Joseph Xu/Michigan Engineering Multimedia Content, L. Jay Guo holds a silver layer that his research group has created.
The quest to replace indium tin oxide.
There’s a good chance you’re looking at—or through—some indium tin oxide (ITO) right now. This ceramic material conducts electricity, but is transparent, which makes it crucial for the production of screens of all kinds, like those on smartphones and LCD televisions. But indium isn’t pulled out of the ground directly—it’s a byproduct of refining other metals—and the U.S. needs to import it from places like Canada and China. As a result, researchers have been looking for a viable ITO replacement for more than a decade, and it may come in the form of a super-thin layer of silver.It’s not that indium is insanely expensive—it cost about $109 per pound on average last year, on the free market—nor is it incredibly rare.But “its supply is fixed,” Ioannis Kymissis, an associate professor of electrical engineering at Columbia University, says, “because there’s no real primary source.”A primary reason to search for an alternative is to “reduce the use of relatively scarce materials,” Kymissis says, with an eye towards sustainability. Another is that ITO isn’t good for flexible, bendable displays, because it’s brittle.
Jay Guo, a professor of electrical engineering سكس اسرائلي and computer science at the University of Michigan, just published new research in the journal Advanced Materials that suggests using a seven-nanometer-thick film made of silver could work. Silver is very electrically conductive, and is also surprisingly with respective with all mulberrymaids.com wellington cleaning transparent in such a thin layer.But if you try to spread silver out thinly on its own, it doesn’t behave nicely: it clumps into what Guo compares to islands. He solved that problem by mixing it with either copper or aluminum.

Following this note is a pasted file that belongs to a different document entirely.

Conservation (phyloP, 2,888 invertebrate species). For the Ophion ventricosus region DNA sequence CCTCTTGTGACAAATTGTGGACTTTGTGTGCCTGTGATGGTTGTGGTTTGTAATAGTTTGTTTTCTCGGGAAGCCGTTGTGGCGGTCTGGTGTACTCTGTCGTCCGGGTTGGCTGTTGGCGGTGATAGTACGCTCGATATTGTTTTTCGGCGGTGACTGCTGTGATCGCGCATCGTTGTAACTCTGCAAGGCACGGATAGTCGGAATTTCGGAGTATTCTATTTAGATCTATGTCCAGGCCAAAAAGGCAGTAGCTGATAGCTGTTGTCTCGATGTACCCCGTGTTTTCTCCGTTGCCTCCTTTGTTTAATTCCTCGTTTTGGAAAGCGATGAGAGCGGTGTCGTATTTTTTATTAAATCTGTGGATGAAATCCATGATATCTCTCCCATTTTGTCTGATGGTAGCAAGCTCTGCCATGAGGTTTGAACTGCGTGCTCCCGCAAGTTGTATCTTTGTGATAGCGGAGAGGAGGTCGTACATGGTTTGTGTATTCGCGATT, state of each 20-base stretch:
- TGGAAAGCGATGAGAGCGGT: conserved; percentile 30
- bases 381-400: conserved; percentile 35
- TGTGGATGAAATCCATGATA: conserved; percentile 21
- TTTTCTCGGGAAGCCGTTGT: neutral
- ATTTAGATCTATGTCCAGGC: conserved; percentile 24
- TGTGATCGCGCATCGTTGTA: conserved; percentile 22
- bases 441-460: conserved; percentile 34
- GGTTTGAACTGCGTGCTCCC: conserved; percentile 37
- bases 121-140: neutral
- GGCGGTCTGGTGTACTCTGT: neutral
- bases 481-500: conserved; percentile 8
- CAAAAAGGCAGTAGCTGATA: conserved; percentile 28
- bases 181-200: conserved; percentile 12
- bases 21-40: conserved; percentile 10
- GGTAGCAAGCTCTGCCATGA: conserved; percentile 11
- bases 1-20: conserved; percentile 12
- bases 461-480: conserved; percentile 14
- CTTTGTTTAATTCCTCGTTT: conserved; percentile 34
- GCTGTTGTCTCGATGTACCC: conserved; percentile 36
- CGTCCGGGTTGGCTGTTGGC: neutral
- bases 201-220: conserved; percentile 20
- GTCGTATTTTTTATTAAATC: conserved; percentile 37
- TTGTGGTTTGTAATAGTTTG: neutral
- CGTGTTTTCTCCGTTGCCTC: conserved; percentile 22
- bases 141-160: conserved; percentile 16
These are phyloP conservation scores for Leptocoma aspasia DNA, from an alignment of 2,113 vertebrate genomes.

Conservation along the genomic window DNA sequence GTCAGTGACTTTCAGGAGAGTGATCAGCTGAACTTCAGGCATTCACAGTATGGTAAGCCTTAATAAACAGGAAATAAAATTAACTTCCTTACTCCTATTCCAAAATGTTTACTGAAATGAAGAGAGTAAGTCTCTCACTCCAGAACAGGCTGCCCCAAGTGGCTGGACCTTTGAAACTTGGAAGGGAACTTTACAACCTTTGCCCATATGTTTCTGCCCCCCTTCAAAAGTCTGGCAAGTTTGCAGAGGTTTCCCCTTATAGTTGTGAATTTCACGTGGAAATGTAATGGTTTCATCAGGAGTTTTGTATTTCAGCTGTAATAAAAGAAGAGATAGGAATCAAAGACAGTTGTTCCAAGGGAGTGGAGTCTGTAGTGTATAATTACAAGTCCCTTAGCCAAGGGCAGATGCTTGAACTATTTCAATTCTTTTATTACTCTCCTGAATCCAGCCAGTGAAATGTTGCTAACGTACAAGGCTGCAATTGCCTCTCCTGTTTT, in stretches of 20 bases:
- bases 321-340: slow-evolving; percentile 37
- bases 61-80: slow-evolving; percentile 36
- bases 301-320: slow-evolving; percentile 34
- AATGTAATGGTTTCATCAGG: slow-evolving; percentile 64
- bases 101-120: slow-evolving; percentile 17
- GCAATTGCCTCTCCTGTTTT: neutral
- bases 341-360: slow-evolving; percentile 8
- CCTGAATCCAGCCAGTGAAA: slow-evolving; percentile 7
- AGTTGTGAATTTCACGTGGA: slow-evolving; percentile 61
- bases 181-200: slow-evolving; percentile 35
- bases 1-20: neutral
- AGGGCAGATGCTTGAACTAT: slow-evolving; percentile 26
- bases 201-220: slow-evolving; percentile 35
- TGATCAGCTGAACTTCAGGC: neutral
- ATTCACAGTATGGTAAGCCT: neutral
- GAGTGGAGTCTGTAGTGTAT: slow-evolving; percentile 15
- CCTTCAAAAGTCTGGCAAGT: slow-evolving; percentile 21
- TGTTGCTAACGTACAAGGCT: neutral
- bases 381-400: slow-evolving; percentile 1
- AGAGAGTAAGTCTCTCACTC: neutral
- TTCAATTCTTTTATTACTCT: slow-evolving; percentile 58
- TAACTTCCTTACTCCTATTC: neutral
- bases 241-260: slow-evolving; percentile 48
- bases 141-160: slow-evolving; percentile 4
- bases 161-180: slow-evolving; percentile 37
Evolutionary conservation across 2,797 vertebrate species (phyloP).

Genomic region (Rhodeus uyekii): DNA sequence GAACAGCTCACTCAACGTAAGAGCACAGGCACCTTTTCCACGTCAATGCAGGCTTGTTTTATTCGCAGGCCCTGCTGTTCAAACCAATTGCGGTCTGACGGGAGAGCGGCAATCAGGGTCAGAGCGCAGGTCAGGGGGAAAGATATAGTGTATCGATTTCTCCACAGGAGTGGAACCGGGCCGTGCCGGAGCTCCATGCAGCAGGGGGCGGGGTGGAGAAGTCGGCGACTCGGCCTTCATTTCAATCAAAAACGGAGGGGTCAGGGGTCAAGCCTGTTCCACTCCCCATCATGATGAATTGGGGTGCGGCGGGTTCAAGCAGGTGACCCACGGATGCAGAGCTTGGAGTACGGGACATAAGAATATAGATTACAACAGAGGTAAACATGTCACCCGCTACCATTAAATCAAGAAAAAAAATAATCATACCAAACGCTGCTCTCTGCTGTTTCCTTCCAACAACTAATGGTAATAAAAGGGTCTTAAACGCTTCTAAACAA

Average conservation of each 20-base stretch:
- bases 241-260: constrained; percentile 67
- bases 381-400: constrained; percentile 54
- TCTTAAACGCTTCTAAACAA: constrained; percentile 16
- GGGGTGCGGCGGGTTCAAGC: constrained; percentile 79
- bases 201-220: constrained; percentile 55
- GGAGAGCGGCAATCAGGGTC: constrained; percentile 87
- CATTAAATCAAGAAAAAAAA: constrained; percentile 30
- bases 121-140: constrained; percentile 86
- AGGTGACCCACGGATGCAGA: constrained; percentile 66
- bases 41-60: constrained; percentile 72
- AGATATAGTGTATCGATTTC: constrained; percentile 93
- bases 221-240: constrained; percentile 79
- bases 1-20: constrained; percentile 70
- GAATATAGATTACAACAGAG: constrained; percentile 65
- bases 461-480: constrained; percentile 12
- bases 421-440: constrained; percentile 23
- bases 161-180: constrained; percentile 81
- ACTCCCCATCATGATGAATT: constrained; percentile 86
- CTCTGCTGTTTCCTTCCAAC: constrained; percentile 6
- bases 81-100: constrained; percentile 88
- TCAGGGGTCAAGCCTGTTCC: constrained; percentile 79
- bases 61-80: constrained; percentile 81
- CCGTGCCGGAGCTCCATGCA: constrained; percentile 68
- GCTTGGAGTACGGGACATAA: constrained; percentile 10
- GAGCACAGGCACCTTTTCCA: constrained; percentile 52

“And then this magic happens,” Guo says. “Now you look at the film, it’s very smooth.”Guo says his creation could also help make displays that are bendable: silver is quite ductile, and it can be deposited onto flexible plastic devices without the need to heat it up during the manufacturing process, Guo says.“Especially in the future, where more and more flexible devices are demanded,” he says, “I think that this could have a very good use.”Kymissis, who wasn’t involved in the new study, says that silver is a great material for flexible displays. But he cautions that ITO won’t be going anywhere anytime soon.
“Everybody that has tried alternatives,” Kymissis says, “has either given up or gone bankrupt.” So, while the search goes on for a replacement, you can count on ITO in your screens for the foreseeable future.Source: popsci.com